Vivaldi (/vɪˈvɑːldi, vəˈv-/)[12][13] is a freeware, cross-platform web browser with a built-in email client developed by Vivaldi Technologies, a company founded by Tatsuki Tomita and Jon Stephenson von Tetzchner, who was the co-founder and CEO of Opera Software. Vivaldi was initially released on 27 January 2015.[14][15]

Developer(s)Vivaldi Technologies
Initial release27 January 2015; 9 years ago (2015-01-27)[1][2]
Stable release(s)
Linux, macOS, Windows6.8 (3381.48)[3] Edit this on Wikidata / 18 July 2024; 4 days ago (18 July 2024)
Android6.8 (3388.135)[4] Edit this on Wikidata / 18 July 2024; 4 days ago (18 July 2024)
iOS, iPadOS6.8 (3388.134)[5] Edit this on Wikidata / 18 July 2024; 4 days ago (18 July 2024)
Preview release(s)
Linux, macOS, Windows6.9 (3405.3)[6] Edit this on Wikidata / 8 July 2024; 14 days ago (8 July 2024)
Android6.9 (3406.3)[7] Edit this on Wikidata / 11 July 2024; 11 days ago (11 July 2024)
iOS, iPadOS6.8 (3388.42)[8] Edit this on Wikidata / 25 June 2024; 27 days ago (25 June 2024)
Written inC++[9]
EnginesBlink (WebKit on iOS/iPadOS), V8
Operating system
PlatformIA-32, x86-64, ARM
Available in53 languages[10]
List of languages
Albanian, Arabic, Armenian, Basque, Belarusian, Bulgarian, Catalan, Chinese (Simplified), Chinese (Traditional), Croatian, Czech, Danish, Dutch, English, Estonian, Finnish, French, Frisian, Galician, Georgian, German, Greek, Hungarian, Icelandic, Ido, Indonesian, Italian, Japanese, Korean, Kurdish, Latvian, Lithuanian, Lojban, Macedonian, Norwegian (Bokmal), Norwegian (Nynorsk), Persian, Polish, Portuguese (Brazil), Portuguese (Portugal), Romanian, Russian, Sardinian, Scots Gaelic, Serbian, Slovak, Slovenian, Spanish, Spanish (Peru), Swedish, Turkish, Ukrainian, Vietnamese
TypeWeb browser
LicenseProprietary freeware[a]

Although intended for general users, it is first and foremost targeted towards technically-inclined users as well as former Opera users disgruntled by its transition from the Presto layout engine to a Chromium-based browser that resulted in the loss of many of its distinctive features.[14][16] Despite the fact that it is also Chromium-based, Vivaldi aims to revive the features of the Presto-based Opera with its own proprietary modifications.[17][18]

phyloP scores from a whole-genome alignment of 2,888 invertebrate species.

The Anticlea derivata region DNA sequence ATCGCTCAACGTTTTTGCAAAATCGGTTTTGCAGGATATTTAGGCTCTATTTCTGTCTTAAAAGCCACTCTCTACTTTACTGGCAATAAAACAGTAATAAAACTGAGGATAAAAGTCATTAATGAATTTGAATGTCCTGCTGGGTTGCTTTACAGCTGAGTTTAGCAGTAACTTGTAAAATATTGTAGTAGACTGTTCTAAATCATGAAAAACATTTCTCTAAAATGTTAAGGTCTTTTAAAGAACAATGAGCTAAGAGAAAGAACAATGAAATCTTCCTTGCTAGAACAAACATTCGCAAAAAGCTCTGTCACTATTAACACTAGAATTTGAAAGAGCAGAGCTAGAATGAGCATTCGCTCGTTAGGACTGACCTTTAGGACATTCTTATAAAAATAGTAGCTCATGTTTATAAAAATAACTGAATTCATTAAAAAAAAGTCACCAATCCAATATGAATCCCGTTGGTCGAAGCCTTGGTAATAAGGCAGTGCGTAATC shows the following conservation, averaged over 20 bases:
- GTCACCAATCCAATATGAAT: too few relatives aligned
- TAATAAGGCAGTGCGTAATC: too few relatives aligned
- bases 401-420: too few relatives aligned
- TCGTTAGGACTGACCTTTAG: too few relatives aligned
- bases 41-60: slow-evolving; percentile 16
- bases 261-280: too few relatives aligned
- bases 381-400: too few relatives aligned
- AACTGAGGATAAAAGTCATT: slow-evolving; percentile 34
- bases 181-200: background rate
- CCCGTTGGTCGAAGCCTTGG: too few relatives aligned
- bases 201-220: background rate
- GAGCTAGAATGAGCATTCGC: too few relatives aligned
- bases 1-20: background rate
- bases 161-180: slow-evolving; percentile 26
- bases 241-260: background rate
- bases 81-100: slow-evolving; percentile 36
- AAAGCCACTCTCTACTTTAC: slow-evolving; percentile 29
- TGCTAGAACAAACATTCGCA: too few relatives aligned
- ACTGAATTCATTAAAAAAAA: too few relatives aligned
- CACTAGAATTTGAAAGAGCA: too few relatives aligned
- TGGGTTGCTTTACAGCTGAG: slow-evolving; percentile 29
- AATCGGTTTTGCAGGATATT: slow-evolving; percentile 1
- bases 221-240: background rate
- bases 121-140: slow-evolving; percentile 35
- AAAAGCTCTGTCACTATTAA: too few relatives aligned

Vivaldi replaced Firefox as the default browser on the Manjaro Cinnamon Community Edition.[19] As of February 2024, Vivaldi has more than 2.9 million active users.[20]



Vivaldi began as a virtual community website that replaced My Opera, which was shut down by Opera Software in March 2014.[21] Jon Stephenson von Tetzchner was angered by this decision because he believed that this community helped make the Opera web browser what it was. Tetzchner then launched the Vivaldi Community—a virtual community focused on providing registered users with a discussion forum, blogging service, and numerous other practical web services—to make up for My Opera's closure.

Later, on 27 January 2015, Vivaldi Technologies launched the first technical preview of the Vivaldi web browser.[22] In the first 10 days of being available, Vivaldi was downloaded 500,000 times, which, according to Jon von Tetzchner, was "a very high number, especially if you consider that it's still a technical preview".[23] Its name comes from the Italian composer Antonio Vivaldi, which, according to Tatsuki Tomita, is an easy name to be remembered and understood worldwide.[15]

The first stable release of the browser, version 1.0, was released on 6 April 2016.[24] Initially being available only for Linux, macOS, and Windows, Vivaldi was launched with the intent of giving additional functionality, when other browsers on the market at the time tried "their best at simplifying, and streamlining their products", according to Ars Technica.[25]

In September 2021, Vivaldi replaced Firefox as the default browser on the Manjaro Cinnamon Community Edition to a mixed reception from the Linux community, as Vivaldi is not free and open source software;[19] Manjaro developers cited this decision on Vivaldi's feature-richness and exceptional customisability.[26] In December 2021, Vivaldi became the first web browser to be available for the Android Automotive operating system used in the Swedish electric vehicle manufacturer Polestar's Polestar 2. For safety purposes, the browser can only be used when the car is parked.[27]


Vivaldi displaying the Wikipedia homepage in its "Chromeless UI" mode

Vivaldi has a minimalistic user interface with basic icons and fonts, and, optionally, a colour scheme that changes based on the background and design of the web page being visited.[28] The browser also allows users to customise the appearance of UI elements such as background colour, overall theme, address bar and tab positioning, and start pages.[29] According to CEO Jon von Tetzchner, Vivaldi's unique customisability is how the browser caters to experienced users.[30]